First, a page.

But not all the marine traffic came from faraway lands. Josiah Merritt (1809-1882), a weathered and hardy pioneer originally from Ohio, frequently paddled his canoe to Schwabacher's Wharf to transport bacon, or so the story goes. Known as Uncle Si, in 1862 Merritt "built a cabin at the base of a peak in the Cascade Mountains, east of Seattle. The peak became known as Uncle Si's mountain and is now called Mt. Si … He raised vegetables and hogs and kept an orchard. According to local historians, he was a rugged man who sometimes hauled bacon to the large settlements. To do so necessitated hauling the load on a sled to the river, canoeing downstream, strapping the load to his back and climbing down 268-foot Snoqualmie Falls, hiking several miles, and then canoeing the rest of the way to Everett or Seattle" ("Northwest Pioneer Fiddlers").

With such comings and goings, it's no surprise that Schwabacher's Pier was the scene of many fond farewells and jubilant homecomings, often covered by the local paper. "Schwabacher wharf presented an unusual scene this bright morning," started a January 19, 1898, article in The Seattle Times:

"Congregated there was a motley crowd, which seemed to be gathered from the four corners of the earth, for today the steamer Portland returns for the first time since the gold excitement to the Yukon country. The laboring man jostled against the broadcloth of the capitalist, and for the time being all class distinctions were on a common plane" ("Love on the Klondike").

Waterfront Gridlock

By 1901, commerce along the waterfront was booming and the seven mid-city piers were exceeding their capacity. Schwabacher's Wharf was number 7, located at the northern limit of the central waterfront. Although the pier had expanded three years earlier – it was now 408 feet long on the south side, 385 feet on the north side, and 125 feet wide – it could not accommodate the increased shipping traffic. "Last year it was common for two or three steamers to be seen at the big wharves, one outside the other, and in not a few instances, people were compelled to pass over three steamers before reaching the one they desired to board … The waterfront is simply overcrowded with steamers. The wharfingers are at their wits' ends to know where they will put vessels due to arrive" ("Capacity Is Overtaxed"). 

In 1906, the dock was extended again by nearly 100 feet into the water and widened as well to allow a spur line to be built from the railroad tracks along Railroad Avenue. The Schwabacher mercantile business continued to grow.

"The company does business on an immense scale, occupying four stories and a basement at 300 Occidental Avenue, one of the largest houses on the Pacific Coast, besides four warehouses on Schwabacher's dock, whence they receive from many parts of the world and ship throughout Washington, Idaho, Montana, Oregon, Alaska, British Columbia, and the Canadian Northwest, employing eighteen traveling men to look after their business in this vast section" ("Wholesale Houses…").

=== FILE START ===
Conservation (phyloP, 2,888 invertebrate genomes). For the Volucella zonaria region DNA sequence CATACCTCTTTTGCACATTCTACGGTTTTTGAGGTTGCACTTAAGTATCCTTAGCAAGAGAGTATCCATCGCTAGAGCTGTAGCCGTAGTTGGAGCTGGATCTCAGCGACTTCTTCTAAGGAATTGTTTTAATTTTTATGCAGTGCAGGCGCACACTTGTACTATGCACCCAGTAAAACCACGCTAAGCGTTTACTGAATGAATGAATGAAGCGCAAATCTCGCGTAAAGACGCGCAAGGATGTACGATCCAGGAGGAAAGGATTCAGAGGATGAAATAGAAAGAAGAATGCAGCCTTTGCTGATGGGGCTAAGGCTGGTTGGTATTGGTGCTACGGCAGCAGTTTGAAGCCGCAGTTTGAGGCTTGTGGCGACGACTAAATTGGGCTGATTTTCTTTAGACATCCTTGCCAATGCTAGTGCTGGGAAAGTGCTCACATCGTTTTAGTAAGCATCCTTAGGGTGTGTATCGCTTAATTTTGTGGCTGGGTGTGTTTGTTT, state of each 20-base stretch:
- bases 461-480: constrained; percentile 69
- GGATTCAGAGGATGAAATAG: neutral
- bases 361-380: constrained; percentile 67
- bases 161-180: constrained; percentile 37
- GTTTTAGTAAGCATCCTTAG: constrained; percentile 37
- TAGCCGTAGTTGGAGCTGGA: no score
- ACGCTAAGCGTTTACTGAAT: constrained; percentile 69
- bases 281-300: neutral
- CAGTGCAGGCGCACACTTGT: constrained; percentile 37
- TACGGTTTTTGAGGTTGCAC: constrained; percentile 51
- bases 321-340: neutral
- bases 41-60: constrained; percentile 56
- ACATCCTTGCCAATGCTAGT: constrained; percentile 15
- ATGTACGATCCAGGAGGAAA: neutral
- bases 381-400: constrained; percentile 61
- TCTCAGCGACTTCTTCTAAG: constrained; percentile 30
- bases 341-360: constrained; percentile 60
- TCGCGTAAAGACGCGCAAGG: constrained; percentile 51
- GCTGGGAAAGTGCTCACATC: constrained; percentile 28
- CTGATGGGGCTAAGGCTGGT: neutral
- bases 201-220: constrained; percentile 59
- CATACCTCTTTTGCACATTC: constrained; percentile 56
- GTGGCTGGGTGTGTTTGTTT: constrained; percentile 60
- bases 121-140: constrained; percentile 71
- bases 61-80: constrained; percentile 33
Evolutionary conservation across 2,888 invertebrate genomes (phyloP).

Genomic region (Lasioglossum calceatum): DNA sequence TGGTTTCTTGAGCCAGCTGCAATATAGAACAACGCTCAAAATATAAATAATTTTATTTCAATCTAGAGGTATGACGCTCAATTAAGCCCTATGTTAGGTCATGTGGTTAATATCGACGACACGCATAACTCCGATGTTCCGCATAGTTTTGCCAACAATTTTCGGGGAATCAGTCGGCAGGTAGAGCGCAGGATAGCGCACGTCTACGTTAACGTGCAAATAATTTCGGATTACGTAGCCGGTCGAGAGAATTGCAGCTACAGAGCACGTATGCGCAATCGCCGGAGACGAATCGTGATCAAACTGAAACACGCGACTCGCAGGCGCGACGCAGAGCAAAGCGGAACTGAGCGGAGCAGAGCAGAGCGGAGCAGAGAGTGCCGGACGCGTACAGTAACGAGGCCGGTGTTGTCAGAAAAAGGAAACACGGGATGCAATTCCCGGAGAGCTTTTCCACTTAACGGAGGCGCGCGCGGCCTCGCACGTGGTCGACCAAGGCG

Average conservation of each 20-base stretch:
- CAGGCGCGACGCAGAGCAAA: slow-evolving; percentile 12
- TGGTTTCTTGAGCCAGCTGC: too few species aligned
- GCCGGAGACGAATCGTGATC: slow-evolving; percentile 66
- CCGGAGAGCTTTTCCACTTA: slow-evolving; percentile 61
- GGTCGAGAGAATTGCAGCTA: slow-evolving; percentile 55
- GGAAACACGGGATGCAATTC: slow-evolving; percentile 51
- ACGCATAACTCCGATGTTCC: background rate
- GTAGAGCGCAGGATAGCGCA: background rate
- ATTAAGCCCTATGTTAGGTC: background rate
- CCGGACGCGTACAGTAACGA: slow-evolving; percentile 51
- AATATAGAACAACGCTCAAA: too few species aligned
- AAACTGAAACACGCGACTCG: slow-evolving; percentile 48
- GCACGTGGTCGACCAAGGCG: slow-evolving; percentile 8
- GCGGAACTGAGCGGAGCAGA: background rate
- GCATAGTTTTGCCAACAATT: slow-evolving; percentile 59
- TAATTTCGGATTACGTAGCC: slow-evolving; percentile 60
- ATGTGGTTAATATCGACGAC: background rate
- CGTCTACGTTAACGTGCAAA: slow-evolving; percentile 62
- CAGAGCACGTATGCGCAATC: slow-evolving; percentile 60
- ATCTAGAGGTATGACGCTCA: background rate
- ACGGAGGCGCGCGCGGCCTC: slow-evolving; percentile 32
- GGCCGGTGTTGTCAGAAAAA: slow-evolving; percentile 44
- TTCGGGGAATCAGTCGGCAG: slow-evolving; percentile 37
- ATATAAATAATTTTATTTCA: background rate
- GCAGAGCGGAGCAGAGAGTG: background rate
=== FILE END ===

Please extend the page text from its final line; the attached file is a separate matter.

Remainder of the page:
When Sigmund, the last remaining brother, died in 1917, his estate was valued at more than $1 million. Continued to be managed by family members, the Schwabacher firm had offices in New York and San Francisco, and by 1937 boasted one of the largest payrolls in Washington state.

Schwabacher's Wharf Becomes History

In 1936, the Alaska Transportation Company moved its headquarters to Schwabacher's Wharf, now called Pier 7. During World War II, the pier was used by the U. S. military. On May 1, 1944, as part of a citywide plan to create a more standardized numbering system to accommodate future pier expansion, all the docks and piers along Seattle's waterfront were renumbered or renamed. Pier 7, owned by the City Dock Company, was renumbered Pier 58. 

In 1946, the Port of Seattle purchased Pier 58 for $52,000, renting it out for two years and receiving $17,580 in revenue. By this time the pier had begun to deteriorate significantly, and in October 1948 the port decided to demolish it. The work commenced in 1952. "The historic pier was not suitable for handling modern ships, and the Port Commission did not believe the cost of repairing it would be justified. So it was decided to tear down the pier, using salvageable material from it in the development program at the East Waterway Terminal" ("Boat Basin at Historic Pier").  

The Port redeveloped the site for small-boat moorage – the only public moorage for yachts and small vessels on the downtown waterfront. Two piers were constructed. The one to the north extended 180 feet into Elliott Bay and had floats on both sides to accommodate additional boats. The south pier extended 190 feet, then turned to the north and extended another 90 feet. The cost for both piers was estimated at $65,405.   

However, once the small-boat piers were constructed, they were little used and the pier again fell into disrepair, an eyesore with broken pavement and rotting timbers. "Thirteen years ago the Port of Seattle tore down most of the wharf, used part of the underpinnings to support a pleasure boat dock. Pleasure boatmen who had begged for it, didn't use it. The Port managed to make its money back leasing the pier first to Puget Sound Tug & Barge, then to the hotelship Catala" ("Pier 58 Still an Eyesore").